We would expect a reasonable amount of candy-ass self-congratulation in Ben Stiller's 74-years-late adaptation of James Thurber's short story The Secret Life of Walter Mitty. And Stiller does flatter himself by portraying mousy daydreamer Walter, keeper of the "negative assets" photo morgue at Life magazine, as a nice guy who only needs the right circumstances to prove to his special someone (Kristen Wiig's Cheryl, a fellow Life staffer) that he's a real hero underneath.
But there are times in which it's better to throw away our critical suspicions and just let Stiller's (and adapting screenwriter Steve Conrad's) everyman fantasy wash over us like an Icelandic calving glacier. That's why this movie is opening Christmas Day. Poor Walter and Cheryl are the type of people who keep their heads down and labor to put out a product — in this case, an outdated, photo-dominated print publication — while their new corporate masters are preparing to take the magazine online and lay off hundreds. If Stiller can squeeze a smile out of that situation, he's a magician. He does, and therefore he is.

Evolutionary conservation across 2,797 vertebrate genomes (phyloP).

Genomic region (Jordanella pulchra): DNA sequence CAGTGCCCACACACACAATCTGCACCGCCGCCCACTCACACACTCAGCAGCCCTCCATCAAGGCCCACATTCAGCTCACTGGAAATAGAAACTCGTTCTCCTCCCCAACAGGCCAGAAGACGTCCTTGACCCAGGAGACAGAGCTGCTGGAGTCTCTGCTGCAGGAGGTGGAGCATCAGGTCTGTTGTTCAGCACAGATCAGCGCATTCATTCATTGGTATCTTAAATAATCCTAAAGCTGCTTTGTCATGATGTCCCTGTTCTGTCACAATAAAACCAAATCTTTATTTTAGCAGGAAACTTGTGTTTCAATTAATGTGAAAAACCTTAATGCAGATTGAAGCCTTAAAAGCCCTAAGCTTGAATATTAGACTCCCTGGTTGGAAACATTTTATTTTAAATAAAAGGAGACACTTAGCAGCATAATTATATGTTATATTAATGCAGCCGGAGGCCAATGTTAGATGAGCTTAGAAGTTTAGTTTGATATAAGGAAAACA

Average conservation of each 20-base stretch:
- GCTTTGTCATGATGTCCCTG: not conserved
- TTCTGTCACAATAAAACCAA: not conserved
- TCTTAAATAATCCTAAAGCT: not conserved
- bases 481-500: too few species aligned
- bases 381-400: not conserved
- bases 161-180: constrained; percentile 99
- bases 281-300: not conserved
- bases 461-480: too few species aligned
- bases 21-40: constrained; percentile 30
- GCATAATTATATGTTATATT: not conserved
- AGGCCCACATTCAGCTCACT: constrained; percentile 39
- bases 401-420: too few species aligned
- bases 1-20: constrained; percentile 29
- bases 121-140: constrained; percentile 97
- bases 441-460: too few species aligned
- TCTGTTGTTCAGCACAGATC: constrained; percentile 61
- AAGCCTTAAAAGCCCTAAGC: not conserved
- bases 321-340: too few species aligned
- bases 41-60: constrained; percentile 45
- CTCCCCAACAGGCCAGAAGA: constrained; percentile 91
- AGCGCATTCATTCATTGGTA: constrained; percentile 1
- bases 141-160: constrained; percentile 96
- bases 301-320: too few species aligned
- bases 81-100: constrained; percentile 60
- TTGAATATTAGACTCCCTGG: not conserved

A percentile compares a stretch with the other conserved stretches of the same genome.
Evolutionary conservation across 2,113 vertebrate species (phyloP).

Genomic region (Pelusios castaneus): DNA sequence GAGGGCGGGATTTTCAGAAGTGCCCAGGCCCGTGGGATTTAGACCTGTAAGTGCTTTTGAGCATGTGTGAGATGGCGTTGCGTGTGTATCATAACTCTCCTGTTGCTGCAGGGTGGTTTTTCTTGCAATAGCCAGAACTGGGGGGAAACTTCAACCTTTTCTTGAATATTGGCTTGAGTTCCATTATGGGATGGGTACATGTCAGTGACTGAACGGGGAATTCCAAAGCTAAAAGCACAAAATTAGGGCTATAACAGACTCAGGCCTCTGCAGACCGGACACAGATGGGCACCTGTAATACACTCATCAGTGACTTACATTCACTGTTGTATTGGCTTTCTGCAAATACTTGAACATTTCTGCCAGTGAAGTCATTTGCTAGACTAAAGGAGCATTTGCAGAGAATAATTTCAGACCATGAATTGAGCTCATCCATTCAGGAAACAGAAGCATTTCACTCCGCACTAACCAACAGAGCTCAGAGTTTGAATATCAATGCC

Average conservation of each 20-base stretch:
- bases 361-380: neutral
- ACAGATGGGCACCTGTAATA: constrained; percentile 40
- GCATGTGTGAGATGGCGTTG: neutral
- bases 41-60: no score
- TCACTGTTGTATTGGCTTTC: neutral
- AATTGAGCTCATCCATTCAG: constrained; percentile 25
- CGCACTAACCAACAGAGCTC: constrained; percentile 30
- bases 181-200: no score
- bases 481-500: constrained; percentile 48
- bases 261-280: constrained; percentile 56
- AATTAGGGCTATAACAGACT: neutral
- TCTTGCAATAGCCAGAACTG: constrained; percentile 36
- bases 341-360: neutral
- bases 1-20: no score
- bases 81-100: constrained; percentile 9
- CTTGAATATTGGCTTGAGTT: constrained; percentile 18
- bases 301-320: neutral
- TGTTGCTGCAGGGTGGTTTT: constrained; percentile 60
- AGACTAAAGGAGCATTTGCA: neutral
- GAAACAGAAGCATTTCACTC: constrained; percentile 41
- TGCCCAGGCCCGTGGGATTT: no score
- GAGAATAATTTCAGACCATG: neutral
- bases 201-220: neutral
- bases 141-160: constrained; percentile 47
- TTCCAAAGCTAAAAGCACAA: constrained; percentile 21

The Iceland scenery is spectacular, whether it's standing in for Greenland or Afghanistan or just being itself. Both Stiller and Wiig look right for their parts as gentle souls in the 21st century clutches of corporate predator Ted Hendricks (Adam Scott with beard). And while we're on the subject, bearded (and drunken) helicopter pilot Ólafur Darri Ólafsson is the funniest character in the movie. However, Sean Penn as the movie's MacGuffin, a globe-trotting photographer, is fairly gratuitous. Life mag itself has been officially defunct since 2007, so that part of the movie's mechanism is absolutely true. There is no Life left for Walter, but he'll skate by all right.